The Noisy Virus

Mark Berry February 24, 2016

Mom called. She had done an Internet search using Internet Explorer 11 and wound up with this in her browser:

Noisy virus 1

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Crypto Viruses: the Online Stickup

Mark Berry November 19, 2014

You may have heard of a resurgence of the CyptoLocker/CryptoWall ransmomware viruses.  These make me nervous because they can actually encrypt the files on your drive, making them unreadable and unusable.  The crooks then demand that you pay $500 – $1500 to recover your files. If you see a screen like this, your computer has probably been infected:

Crypto Virus 1 Crypto Virus 2

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PowerShell Script to Run a Program Once

Mark Berry November 18, 2014

I want to deploy CryptoPrevent Portable using the MaxFocus RMM tool. CryptoPrevent sets up software restriction policies to keep programs from running in certain locations. However, it doesn’t actually install a program or service, so it’s hard to know if it’s already been set up. (Thanks to Jake Paternoster for confirming that in a comment on this post.)

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MaxFocus Script to Check for CryptoWall Infection

Mark Berry November 14, 2014

The CryptoWall ransomware virus is getting a lot of attention lately but this is one angle I haven’t seen covered:  how to get an alert in the MaxFocus (formerly GFI) dashboard if a machine is infected. The sooner you know, the sooner you can work on restoring a current backup.

Here’s a standalone PowerShell script that checks a few file and registry locations for evidence of CryptoWall and raises an error if found.

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Block User Folder Executables

Mark Berry October 14, 2013

One suggestion for blocking the Cryptolocker ransomware virus is to prevent execution of *.exe files in the %AppData% folder and its subfolders. I wanted to make the restriction a little more generic (to cover mutations of this virus and others) and discovered these issues under Windows 7:

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Lenovo System Update UNCServer.exe

Mark Berry June 11, 2013

I had a moment of panic this morning when I discovered UNCServer.exe running on my Windows 7 workstation. I thought it was a VNC server, which could allow external control of my PC. Do I have a virus? I immediately unplugged my network cable and started researching.

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Phony AT&T Bill

Mark Berry August 2, 2012

Got a pretty realistic-looking AT&T billing notice this morning. So how to tell it’s phony? Well beside the fact that I’ve never had a $634 phone bill, all you have to do (if you’re using Outlook) is hover the mouse over various links in the email and you’ll see that they do not point to AT&T sites.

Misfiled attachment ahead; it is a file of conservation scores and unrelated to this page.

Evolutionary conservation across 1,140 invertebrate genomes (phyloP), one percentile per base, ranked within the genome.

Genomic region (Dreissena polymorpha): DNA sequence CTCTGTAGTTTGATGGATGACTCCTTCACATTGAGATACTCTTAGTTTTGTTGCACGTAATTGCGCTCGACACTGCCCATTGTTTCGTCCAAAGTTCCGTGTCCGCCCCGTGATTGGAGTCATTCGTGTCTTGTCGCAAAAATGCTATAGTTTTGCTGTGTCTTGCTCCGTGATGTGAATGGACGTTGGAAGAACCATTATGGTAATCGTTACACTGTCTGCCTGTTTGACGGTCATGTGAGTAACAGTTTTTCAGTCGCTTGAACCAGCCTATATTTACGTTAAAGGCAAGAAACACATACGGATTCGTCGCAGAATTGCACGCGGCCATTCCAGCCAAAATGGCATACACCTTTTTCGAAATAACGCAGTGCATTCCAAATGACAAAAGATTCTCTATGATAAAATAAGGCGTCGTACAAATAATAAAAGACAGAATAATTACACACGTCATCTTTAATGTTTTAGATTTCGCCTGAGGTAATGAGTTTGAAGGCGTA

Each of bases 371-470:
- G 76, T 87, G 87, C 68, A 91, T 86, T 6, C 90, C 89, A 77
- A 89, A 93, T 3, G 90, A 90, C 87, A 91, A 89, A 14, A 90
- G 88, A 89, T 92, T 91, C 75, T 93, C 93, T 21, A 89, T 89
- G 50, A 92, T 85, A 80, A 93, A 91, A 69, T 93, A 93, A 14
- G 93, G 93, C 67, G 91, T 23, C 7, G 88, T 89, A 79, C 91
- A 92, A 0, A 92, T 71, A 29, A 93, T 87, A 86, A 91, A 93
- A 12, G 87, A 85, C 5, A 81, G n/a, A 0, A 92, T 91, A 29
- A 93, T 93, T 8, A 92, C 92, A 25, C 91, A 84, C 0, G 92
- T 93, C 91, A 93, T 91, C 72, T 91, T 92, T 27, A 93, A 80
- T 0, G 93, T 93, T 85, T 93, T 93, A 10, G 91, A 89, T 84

Don’t click on the links, and don’t right-click to download pictures.

Phony AT&T Bill 1

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Phony AT&T Bill

Mark Berry August 2, 2012

Got a pretty realistic-looking AT&T billing notice this morning. So how to tell it’s phony? Well beside the fact that I’ve never had a $634 phone bill, all you have to do (if you’re using Outlook) is hover the mouse over various links in the email and you’ll see that they do not point to AT&T sites.

Don’t click on the links, and don’t right-click to download pictures.

Phony AT&T Bill 1

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Getting through Malware Monday

Mark Berry July 7, 2012

A government-supported workaround to the 2007 DNSChanger virus will expire on Monday, July 9, 2012.

To see if your computer is infected, visit www.dns-ok.us.

If you are infected, run a removal tool. There is a list here: www.dcwg.org/fix.

To read more about DNSChanger, see this PCWorld article.

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New USPS Shipment Virus Email

Mark Berry April 19, 2012

Here’s a new variation on the airline ticket virus email that I reported on last November. An email supposedly from the United States Postal Service says that I have a parcel waiting in Kansas City, and tells me to open the attached file:

USPS Virus 1

Don’t open the attachment! It’s a virus.

Virus Confirmation

There are several grammatical errors in the email which should make one suspicious. Plus I doubt that the USPS would send an email with zip file attachments. In fact, the USPS has a prominent warning about these emails on their home page that links to this PDF document:

USPS Virus 2

As usual, the icon for the extracted file is disguised to look like a document (in this case PDF), but if you turn off “Hide extensions of known file types” in Windows Explorer > Tools > Folder Options > View, you’ll see that it is actually an executable (.exe) file:

USPS Virus 5

Fortunately, a day and a half after receiving the email, 27 of 42 anti-virus engines are detecting the attachment as a virus, according to VirusTotal:

USPS Virus 3

Microsoft Security Essentials, updated 4/19/2012, catches this one:

USPS Virus 4

Microsoft Security Essentials is free for home use and for small businesses with up to 10 PCs.

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